At the end of the discussion, Hotovely stated that she wanted to “see the first Palestinian Nobel Prize.” She left government booklets containing information after the lecture for any students who were interested.

These booklets outline the Israeli government’s stance on the Israeli-Palestinian conflict: “Israel’s settlements are entirely legal, since Jerusalem and the West Bank were never under Palestinian Arab sovereignty. The Palestinian Authority actively encourages children to hate Jews and glorifies terrorists as role models. The Israeli government, however, opposes violence and hate speech against everyone, including Palestinians,” one reporter summarized.

After the lecture, audience members remarked on the uniqueness of a talk in which people on both sides of the issues attended.

“It was powerful that in the end this [talk] did occur,” said Abraham Waserstein ’21.

“I feel so blessed that this was able to occur,” said Kirsten Keels ’21, agreeing. “It is a true statement of free speech and makes me want to know more about this issue.” 

After the talk, Eitan Webb added that he was pleased with the flow of free speech represented by the talk. 

“I am a big believer in free speech and when I heard that this event was not going to be able to take place, that disturbed me,” said Eitan Webb. “When various people reached out to me and asked if I would come in as a replacement, I was happy and honored to do that.”

The AJP objected to Hotovely’s visit to campus, arguing that the program is at odds with the CJL’s Israel Policy, which states, “The CJL will not...sponsor groups or speakers that…promote racism or hatred of any kind.” Hotovely is known for her outspoken stances on the West Bank Settlements. She said earlier this week to the Times of Israel that “Israel will not apologize for the building of life for 3,000 years since the Jewish people began their historic path in Judea and Samaria,” and she believes in a Greater Israel, one that also encompasses the West Bank.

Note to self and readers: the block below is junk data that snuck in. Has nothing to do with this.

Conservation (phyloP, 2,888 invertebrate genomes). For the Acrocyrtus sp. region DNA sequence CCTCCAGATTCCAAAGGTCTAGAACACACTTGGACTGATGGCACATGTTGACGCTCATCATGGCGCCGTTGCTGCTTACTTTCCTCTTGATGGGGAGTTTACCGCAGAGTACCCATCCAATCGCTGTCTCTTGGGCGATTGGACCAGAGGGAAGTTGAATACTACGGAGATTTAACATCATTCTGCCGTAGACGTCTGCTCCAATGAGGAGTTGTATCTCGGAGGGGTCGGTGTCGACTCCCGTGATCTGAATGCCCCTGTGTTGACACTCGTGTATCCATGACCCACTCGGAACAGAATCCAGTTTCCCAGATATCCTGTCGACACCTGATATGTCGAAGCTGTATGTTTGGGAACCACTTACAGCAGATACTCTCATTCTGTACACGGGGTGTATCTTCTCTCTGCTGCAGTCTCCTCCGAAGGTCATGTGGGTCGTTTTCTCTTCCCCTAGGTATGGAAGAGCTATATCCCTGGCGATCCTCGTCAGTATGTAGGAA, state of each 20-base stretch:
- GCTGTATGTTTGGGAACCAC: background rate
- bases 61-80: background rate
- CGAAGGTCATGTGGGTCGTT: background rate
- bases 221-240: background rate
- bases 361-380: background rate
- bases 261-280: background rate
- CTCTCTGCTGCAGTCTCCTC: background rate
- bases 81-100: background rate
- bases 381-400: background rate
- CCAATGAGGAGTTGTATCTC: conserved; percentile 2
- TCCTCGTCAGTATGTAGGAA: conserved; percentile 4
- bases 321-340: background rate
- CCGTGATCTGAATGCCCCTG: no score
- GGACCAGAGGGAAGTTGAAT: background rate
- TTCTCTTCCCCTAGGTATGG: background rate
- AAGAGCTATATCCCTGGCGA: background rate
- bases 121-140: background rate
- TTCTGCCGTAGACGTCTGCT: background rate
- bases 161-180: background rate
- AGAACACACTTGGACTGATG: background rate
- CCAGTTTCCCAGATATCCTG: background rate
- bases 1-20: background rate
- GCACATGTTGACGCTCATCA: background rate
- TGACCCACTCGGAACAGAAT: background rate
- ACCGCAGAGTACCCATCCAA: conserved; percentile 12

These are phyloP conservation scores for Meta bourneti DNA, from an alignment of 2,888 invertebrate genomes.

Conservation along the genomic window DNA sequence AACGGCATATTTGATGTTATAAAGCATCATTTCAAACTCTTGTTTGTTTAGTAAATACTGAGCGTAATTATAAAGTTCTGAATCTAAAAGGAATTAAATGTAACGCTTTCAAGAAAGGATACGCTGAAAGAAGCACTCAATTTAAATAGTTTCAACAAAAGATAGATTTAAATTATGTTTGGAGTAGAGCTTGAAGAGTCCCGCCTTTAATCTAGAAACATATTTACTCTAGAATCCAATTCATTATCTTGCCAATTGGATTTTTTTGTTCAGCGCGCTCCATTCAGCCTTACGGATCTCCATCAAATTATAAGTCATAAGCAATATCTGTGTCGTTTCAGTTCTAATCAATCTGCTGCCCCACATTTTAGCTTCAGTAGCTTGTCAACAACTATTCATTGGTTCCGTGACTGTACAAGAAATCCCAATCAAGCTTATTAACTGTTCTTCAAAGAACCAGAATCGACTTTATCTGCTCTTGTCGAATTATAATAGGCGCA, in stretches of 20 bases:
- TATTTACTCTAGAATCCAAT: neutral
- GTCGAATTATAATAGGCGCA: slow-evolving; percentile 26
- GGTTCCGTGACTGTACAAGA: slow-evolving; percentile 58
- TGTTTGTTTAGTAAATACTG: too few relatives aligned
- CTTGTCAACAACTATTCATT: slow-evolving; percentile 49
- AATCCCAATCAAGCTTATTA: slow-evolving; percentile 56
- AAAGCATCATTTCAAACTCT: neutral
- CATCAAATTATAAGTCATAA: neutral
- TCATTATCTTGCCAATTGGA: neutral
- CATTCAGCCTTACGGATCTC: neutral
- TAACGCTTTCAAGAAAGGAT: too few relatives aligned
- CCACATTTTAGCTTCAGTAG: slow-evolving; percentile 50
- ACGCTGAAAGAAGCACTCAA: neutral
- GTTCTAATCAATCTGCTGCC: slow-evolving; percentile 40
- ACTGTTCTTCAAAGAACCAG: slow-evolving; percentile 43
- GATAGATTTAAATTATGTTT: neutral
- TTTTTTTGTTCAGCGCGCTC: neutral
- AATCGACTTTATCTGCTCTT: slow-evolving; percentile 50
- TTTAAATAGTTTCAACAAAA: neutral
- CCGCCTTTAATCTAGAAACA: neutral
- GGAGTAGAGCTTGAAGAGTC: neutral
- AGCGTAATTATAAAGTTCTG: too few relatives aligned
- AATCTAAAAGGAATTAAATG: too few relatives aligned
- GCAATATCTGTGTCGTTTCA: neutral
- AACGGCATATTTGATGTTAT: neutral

In a letter of protest to the CJL that would have been published in the The Daily Princetonian, AJP argued that Hotovely’s past statements about the Israeli-Palestinian conflict and the settlements works against a peaceful solution. Speaking to Palestinian Members of Knesset, Hotovely said, “You are thieves of history. Your history books are empty, and you are trying to co-opt Jewish history and Islamicize it.”

AJP’s letter of protest in the ‘Prince’ includes an accusation: “the CJL’s Israel Policy has previously served as a thinly veiled method to exclude left-wing voices.” The letter goes on to cite examples of when the CJL “refused to co-sponsor” or “qualify” the sponsorship of left-of-center events, including feminist activist Penny Rosenwasser and Israeli filmmaker Shimon Dotan, suggesting the that the CJL has a double standard when it comes to hosting speakers. The CJL “must subject all political views on Israel to the same standard of scrutiny,” reads the AJP letter. “We firmly reject the CJL’s choice to host a racist speaker like Hotovely while it continues to quiet progressive voices.”

The program was advertised as a “discussion with students [and a] conversation to hear a different perspective on various issues facing Israel from a member of the Israeli government.” It took place on Nov. 6 at 5:30 p.m. in Lewis Library 138.